During the 1960’s, a favorite pastime of the residents of Phoenix and Scottsdale was enjoying our local canal system. Its banks were a great place to walk the dog, ride your bicycle, jog, swim, fish and water ski. Yes, water ski!
For daredevil and juvenile delinquent types, this was quite an exciting stunt for an afternoon of fun. You could ski from 32nd Street and Camelback Road all the way to 40th Street without stopping. One former Scottsdale mayor was one of the biggest thrill seekers of all, and hands down the best at it!
(PLEASE DO NOT ATTEMPT TO TRY THIS YOURSELF! It is illegal to have a motorized vehicle on the canal banks, and it was during the ’60’s, too.)
The canal was also a fantastic place for getting a fishing pole into the water and trying your luck at catching an Apache Gold trout. Quite a prize catch as they grew very large and had a distinct and wonderful flavor! This species is now on the endangered list, but did survive for a few years after the canals began to be fed by waters from the Colorado River via the Hoover Dam, rather than the Salt River, as it was in the past.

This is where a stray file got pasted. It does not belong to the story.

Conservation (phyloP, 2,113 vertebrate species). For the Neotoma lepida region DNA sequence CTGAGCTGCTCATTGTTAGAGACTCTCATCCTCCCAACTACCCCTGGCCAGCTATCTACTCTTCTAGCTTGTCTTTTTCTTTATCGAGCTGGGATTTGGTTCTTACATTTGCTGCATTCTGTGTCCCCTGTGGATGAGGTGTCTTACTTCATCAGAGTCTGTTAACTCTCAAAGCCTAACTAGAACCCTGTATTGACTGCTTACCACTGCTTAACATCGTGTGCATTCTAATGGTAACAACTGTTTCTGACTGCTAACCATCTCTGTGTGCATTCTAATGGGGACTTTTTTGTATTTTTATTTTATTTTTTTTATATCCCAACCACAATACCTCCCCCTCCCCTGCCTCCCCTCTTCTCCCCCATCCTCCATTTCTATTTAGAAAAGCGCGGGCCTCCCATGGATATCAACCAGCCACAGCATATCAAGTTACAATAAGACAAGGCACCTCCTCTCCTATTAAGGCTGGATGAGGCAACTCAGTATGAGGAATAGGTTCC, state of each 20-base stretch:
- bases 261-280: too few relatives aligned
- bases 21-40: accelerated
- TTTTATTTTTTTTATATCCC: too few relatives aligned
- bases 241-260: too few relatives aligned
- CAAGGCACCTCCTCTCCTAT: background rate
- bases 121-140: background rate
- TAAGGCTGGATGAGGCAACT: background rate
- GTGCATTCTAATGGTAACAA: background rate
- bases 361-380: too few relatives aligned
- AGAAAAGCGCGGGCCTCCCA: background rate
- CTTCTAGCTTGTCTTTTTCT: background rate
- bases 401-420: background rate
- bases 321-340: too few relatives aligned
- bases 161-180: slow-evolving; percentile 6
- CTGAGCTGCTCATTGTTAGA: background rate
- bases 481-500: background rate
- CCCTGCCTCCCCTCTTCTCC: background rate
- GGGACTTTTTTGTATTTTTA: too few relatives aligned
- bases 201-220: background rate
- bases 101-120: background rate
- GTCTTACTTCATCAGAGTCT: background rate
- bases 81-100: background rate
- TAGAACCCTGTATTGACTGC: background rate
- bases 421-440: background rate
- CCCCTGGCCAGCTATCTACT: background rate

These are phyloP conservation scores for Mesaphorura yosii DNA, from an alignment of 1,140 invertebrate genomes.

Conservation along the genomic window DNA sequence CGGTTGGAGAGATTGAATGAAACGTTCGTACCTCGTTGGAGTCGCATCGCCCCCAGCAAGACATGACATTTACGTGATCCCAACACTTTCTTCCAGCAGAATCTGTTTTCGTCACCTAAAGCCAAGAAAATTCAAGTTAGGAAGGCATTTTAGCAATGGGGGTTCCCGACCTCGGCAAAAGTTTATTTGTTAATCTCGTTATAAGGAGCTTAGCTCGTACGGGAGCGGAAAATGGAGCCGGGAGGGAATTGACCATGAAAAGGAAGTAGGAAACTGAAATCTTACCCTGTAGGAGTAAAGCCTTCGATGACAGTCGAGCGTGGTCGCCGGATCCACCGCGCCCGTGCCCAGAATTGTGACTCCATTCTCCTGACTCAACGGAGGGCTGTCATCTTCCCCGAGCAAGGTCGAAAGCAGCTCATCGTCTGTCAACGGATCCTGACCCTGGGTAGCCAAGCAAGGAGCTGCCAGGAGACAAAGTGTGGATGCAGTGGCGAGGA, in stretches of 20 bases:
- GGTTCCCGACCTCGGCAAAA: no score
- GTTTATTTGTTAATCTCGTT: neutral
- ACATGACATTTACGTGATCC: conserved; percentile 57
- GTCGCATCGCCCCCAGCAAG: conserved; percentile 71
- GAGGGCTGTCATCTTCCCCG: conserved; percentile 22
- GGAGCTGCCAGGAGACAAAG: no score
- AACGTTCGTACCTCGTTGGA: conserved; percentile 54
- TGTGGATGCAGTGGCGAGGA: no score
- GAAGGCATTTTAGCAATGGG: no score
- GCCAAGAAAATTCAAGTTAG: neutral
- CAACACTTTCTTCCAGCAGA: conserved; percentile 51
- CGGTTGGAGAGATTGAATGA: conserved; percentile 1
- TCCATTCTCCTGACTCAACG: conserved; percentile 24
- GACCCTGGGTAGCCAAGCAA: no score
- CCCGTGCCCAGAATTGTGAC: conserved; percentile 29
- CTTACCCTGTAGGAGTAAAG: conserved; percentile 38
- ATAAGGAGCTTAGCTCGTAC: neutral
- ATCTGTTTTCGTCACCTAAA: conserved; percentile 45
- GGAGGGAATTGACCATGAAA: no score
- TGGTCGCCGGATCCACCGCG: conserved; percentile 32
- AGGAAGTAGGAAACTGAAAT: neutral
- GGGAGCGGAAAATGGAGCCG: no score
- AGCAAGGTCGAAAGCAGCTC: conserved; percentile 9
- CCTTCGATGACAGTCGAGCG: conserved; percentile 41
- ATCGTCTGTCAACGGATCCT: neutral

It’s not illegal to fish in the canals, but it is not recommend by the Salt River Project (SRP) for safety reasons. Today the canals are deliberately stocked with a special type of carp called white amur, an Asian fish that eats weeds and algae that keep the canals clean and flowing.
Newcomers often ask if we will run out of water. While we conserve and protect these important canals left to us by the Hohokam Indian people over 1,300 years ago, they are not the Valley’s sole source of water. The Central Arizona Canal delivers water to the Valley and Tucson from the Colorado River, and SRP and a few local municipalities pump groundwater.
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